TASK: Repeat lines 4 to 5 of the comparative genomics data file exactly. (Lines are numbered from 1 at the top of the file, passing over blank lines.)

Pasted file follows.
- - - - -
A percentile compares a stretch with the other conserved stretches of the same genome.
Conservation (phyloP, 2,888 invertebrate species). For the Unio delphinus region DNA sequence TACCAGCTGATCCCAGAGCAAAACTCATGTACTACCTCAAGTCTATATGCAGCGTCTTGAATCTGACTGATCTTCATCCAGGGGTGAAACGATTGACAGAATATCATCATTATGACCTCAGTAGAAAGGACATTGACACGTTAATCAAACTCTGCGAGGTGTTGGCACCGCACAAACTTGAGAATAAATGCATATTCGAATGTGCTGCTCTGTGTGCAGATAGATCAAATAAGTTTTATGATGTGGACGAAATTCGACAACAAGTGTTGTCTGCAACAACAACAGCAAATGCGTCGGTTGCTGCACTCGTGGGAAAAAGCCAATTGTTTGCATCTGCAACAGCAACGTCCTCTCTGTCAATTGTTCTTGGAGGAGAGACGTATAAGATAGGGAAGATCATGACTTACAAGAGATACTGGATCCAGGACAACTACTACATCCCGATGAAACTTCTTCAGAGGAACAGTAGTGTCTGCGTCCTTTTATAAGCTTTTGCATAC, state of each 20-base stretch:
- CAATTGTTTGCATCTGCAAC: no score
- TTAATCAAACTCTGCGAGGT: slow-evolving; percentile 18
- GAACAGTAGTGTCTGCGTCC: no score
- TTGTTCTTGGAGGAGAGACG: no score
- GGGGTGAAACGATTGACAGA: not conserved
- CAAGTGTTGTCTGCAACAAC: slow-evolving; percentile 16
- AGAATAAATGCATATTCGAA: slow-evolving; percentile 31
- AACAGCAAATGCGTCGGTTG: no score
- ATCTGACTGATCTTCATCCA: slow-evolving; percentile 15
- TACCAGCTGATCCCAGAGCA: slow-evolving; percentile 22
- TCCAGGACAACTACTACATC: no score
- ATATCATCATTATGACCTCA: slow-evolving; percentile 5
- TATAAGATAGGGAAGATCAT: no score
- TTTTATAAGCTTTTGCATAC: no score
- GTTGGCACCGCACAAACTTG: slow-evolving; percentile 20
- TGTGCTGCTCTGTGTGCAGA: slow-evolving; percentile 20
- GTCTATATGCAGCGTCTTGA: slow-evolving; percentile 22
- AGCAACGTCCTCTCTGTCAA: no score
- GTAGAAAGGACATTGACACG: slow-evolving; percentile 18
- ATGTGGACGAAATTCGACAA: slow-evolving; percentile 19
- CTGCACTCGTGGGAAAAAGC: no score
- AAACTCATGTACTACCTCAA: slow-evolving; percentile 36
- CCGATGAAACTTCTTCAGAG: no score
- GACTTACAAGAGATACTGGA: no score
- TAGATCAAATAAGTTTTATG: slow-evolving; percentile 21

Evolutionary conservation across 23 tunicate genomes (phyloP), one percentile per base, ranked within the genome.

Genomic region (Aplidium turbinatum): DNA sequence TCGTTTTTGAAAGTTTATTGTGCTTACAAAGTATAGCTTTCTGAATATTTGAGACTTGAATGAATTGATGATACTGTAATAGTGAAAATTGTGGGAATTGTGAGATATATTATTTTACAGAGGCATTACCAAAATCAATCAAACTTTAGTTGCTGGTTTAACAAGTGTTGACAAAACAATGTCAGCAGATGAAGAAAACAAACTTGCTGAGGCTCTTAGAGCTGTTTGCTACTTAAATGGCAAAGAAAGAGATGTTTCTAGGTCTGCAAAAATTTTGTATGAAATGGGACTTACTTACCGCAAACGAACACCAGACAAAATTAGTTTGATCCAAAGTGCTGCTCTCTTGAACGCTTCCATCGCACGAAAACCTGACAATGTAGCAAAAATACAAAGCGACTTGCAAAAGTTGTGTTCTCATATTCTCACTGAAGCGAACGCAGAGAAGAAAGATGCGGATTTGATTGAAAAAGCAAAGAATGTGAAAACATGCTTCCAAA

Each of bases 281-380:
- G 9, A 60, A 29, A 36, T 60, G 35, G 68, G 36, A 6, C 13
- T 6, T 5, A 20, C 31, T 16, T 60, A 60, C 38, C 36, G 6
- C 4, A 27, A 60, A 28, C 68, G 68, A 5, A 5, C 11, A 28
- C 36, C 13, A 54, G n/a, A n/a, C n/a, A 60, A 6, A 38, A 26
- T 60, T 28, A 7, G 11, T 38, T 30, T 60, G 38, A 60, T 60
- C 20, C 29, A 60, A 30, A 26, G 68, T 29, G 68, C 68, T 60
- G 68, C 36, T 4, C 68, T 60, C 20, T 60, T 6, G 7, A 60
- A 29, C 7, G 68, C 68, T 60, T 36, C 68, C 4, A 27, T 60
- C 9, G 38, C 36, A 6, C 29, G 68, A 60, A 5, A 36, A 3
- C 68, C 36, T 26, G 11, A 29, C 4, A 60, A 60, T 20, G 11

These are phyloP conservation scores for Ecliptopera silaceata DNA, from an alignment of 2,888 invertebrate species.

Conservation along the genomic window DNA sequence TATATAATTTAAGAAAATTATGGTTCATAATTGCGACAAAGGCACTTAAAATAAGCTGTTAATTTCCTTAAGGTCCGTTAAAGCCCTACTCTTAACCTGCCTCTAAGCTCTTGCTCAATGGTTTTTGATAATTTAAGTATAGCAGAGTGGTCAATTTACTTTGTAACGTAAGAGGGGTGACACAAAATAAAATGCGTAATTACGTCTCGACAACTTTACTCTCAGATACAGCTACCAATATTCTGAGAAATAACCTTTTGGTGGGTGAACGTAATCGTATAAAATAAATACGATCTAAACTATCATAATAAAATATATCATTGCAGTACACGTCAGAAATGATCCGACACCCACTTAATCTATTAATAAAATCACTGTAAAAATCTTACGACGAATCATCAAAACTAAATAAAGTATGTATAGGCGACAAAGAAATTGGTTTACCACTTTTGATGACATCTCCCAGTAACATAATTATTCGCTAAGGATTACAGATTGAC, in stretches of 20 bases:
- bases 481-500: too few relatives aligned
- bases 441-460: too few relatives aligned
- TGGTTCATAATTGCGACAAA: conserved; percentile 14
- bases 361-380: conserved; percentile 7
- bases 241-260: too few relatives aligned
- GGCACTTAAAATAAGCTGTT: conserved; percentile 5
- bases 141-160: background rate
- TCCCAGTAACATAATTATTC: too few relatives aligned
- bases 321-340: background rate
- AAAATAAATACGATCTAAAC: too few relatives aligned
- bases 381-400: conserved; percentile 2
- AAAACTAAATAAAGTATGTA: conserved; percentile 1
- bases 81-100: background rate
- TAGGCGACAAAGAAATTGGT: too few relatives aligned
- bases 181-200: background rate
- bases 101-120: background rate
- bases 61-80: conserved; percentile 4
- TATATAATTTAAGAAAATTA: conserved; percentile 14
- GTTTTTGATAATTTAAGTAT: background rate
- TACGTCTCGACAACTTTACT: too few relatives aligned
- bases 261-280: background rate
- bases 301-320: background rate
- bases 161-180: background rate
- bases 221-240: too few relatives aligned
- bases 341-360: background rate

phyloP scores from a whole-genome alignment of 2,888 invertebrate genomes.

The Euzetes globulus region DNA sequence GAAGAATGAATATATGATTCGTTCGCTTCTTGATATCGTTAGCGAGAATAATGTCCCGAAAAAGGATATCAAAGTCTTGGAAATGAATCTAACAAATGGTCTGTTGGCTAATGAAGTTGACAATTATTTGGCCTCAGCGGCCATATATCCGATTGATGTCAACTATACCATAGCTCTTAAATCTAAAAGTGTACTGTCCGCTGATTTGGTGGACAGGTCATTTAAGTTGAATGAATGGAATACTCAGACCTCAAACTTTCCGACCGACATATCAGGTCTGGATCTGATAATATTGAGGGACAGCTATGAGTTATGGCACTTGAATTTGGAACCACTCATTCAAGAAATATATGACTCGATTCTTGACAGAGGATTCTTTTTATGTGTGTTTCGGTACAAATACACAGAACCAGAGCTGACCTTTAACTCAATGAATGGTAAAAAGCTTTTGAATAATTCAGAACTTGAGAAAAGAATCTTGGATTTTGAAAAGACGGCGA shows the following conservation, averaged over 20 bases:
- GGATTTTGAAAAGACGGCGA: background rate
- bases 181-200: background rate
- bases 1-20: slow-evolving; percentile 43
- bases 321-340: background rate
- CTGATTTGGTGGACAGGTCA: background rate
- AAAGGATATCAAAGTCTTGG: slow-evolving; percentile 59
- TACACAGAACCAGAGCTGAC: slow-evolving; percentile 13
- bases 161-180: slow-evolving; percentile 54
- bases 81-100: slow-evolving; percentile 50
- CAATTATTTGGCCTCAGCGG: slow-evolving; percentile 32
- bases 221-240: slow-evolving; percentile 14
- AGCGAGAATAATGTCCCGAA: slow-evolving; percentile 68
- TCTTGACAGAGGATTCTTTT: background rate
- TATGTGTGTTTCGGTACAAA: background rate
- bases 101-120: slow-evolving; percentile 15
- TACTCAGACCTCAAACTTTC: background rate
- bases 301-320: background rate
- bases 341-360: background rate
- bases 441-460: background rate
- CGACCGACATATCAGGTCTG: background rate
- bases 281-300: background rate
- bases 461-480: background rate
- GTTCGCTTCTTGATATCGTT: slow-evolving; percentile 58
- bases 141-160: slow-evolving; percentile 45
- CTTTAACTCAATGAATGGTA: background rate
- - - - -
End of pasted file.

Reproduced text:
- TTAATCAAACTCTGCGAGGT: slow-evolving; percentile 18
- GAACAGTAGTGTCTGCGTCC: no score